Monday, April 18, 2016

Are you religious?

Detail of frame Library of San Marco, Florence
Next fall I'm teaching in the college's 360 program again, as part of a cluster of courses on contemplative practices - in Buddhism, in the Abrahamic traditions and in the secular world.  It's an incredible program to be a part of, as it criss-crosses disciplines as well as continents. We spend time in a silent retreat house in the US. We go to rural Japan.  We read papers about f-MRI and Carmelite mystics, and take a look at what happens when Buddhist practices get pulled from their roots and turned into treatment modalities.

Previous courses also got me thinking about my own faith and its practice. I wrote last time that taking a hard academic look at what I simultaneously live and breathe feels a bit like autologous dissection.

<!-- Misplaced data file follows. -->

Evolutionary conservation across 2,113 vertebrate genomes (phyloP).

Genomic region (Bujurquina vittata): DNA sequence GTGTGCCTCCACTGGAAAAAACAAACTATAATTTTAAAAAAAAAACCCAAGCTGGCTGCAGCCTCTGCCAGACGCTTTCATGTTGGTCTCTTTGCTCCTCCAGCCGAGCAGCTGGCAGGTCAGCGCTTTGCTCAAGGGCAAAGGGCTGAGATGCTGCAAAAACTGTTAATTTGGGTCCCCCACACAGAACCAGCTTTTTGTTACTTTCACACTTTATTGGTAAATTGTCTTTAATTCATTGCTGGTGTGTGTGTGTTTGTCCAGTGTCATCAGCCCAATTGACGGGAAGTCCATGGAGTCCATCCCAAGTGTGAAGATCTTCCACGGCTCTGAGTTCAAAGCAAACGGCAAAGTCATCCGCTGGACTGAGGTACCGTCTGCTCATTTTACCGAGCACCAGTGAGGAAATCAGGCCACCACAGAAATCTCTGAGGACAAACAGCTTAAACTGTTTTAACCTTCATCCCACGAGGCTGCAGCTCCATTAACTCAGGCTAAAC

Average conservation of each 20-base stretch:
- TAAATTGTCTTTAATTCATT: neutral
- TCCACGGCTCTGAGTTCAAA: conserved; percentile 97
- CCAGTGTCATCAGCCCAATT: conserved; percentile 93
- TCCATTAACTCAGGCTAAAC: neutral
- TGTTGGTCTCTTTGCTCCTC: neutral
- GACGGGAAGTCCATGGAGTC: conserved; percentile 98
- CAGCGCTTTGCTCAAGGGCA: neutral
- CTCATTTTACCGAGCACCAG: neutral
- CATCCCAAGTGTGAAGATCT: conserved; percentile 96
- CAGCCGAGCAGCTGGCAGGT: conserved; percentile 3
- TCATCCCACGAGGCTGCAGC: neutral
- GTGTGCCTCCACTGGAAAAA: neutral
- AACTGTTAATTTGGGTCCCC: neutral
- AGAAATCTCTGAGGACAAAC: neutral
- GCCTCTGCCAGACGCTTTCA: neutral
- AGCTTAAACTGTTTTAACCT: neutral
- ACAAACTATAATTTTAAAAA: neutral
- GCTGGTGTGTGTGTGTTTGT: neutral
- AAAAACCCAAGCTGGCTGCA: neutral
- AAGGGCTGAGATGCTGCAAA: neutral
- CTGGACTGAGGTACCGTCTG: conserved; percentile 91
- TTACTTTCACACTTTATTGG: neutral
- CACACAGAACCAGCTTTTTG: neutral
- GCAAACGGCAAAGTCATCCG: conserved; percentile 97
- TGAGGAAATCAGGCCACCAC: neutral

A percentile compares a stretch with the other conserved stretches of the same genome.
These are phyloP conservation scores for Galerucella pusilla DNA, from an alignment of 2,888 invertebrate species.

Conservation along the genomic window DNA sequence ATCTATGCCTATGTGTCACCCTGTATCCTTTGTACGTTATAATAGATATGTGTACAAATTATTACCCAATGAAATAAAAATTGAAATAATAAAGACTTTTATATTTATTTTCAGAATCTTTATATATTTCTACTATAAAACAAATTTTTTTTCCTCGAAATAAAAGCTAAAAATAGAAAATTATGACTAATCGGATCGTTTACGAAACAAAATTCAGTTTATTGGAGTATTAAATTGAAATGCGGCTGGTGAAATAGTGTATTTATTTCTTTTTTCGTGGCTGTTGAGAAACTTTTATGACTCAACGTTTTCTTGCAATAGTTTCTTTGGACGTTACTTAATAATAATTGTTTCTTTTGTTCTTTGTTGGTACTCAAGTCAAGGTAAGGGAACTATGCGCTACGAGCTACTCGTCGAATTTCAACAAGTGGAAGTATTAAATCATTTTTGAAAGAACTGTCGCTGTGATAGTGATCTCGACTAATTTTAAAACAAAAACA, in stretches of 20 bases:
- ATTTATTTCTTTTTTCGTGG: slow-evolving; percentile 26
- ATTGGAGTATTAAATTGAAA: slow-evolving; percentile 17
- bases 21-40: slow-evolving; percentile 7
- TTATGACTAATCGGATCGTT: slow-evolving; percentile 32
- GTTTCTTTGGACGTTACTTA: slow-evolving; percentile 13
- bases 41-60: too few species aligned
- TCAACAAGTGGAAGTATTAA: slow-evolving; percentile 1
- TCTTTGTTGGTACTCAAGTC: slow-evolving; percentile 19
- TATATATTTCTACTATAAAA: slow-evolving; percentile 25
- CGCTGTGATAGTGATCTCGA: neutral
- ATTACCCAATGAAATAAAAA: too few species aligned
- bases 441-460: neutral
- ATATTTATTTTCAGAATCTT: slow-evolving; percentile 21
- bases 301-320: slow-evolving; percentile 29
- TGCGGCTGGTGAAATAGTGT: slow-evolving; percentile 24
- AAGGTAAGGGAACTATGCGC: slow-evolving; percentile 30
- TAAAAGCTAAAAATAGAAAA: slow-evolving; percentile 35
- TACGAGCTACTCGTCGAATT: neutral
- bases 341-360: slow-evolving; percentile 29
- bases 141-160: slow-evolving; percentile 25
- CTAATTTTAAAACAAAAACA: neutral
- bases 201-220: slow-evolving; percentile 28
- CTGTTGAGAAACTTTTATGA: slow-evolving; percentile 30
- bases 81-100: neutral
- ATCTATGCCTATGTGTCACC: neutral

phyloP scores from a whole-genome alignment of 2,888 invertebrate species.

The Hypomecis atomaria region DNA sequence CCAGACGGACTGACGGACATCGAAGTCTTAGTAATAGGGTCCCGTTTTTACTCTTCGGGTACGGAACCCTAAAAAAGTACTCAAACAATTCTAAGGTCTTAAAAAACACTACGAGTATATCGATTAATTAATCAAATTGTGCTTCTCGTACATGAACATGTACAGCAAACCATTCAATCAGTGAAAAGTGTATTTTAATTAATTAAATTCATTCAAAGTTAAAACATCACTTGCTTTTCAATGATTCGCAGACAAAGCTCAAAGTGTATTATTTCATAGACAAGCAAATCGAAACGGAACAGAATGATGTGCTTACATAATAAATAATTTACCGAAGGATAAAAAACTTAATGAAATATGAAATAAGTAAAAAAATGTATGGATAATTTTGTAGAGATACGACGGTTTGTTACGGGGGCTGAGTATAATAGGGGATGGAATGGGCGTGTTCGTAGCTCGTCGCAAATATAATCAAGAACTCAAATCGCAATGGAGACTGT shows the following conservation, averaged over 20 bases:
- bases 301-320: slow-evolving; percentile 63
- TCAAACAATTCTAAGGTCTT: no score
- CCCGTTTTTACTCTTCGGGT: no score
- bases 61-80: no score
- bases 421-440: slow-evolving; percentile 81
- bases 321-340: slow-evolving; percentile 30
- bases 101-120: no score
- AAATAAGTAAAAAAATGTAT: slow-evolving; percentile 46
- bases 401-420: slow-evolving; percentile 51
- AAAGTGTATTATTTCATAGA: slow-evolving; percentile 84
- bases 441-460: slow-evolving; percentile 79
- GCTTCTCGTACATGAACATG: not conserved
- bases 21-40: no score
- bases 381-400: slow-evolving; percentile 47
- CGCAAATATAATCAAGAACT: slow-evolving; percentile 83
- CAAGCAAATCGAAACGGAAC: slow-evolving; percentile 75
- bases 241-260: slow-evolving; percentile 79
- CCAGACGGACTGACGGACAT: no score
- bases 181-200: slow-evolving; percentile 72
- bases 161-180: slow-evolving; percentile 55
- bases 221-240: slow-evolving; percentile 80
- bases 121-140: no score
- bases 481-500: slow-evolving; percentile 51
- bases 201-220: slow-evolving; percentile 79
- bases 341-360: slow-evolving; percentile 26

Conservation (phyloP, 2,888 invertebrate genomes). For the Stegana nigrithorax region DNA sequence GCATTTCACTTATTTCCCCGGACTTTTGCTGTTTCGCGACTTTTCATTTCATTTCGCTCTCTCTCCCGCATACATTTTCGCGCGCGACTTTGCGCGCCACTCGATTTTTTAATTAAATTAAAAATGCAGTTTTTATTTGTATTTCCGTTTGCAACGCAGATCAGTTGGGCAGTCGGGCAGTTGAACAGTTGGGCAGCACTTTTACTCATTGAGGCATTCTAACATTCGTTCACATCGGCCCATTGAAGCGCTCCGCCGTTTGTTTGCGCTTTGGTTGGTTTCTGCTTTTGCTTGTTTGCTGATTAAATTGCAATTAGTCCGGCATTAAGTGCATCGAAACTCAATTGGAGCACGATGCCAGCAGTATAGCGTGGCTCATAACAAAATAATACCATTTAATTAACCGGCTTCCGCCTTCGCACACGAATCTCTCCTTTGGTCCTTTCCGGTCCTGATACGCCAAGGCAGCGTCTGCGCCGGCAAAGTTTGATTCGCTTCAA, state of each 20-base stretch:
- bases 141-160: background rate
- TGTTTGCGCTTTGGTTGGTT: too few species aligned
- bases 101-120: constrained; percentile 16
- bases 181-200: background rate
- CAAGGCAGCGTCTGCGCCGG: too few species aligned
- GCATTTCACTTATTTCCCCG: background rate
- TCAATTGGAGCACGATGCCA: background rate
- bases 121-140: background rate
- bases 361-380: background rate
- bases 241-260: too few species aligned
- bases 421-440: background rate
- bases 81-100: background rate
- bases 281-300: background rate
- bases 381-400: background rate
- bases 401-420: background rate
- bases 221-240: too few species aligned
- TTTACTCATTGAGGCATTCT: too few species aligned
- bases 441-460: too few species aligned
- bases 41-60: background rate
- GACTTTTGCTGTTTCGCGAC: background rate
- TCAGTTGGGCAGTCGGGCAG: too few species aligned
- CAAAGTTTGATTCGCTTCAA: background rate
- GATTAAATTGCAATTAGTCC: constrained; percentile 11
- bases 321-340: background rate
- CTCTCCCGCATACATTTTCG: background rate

At the end of an information session about the course, a student came up to me and asked me point blank if I was religious or spiritual.  I admitted to being religious, and that I thought that the two were not mutually exclusive, so it was "and" rather than "or".

I know that "spiritual not religious" is a well-worn category, but "religious not spiritual" seems an oxymoron to me. Or at least it should be.


  1. I think the cultural meme of fire-and-brimstone would express "religious not spiritual."

    1. Perhaps...or at least as experienced. But part of me doesn't want to suggest that someone else lacks a spiritual life. Luke Timothy Johnson lays out some of these issues in a great piece "Dry Bones" at Commonweal some years back.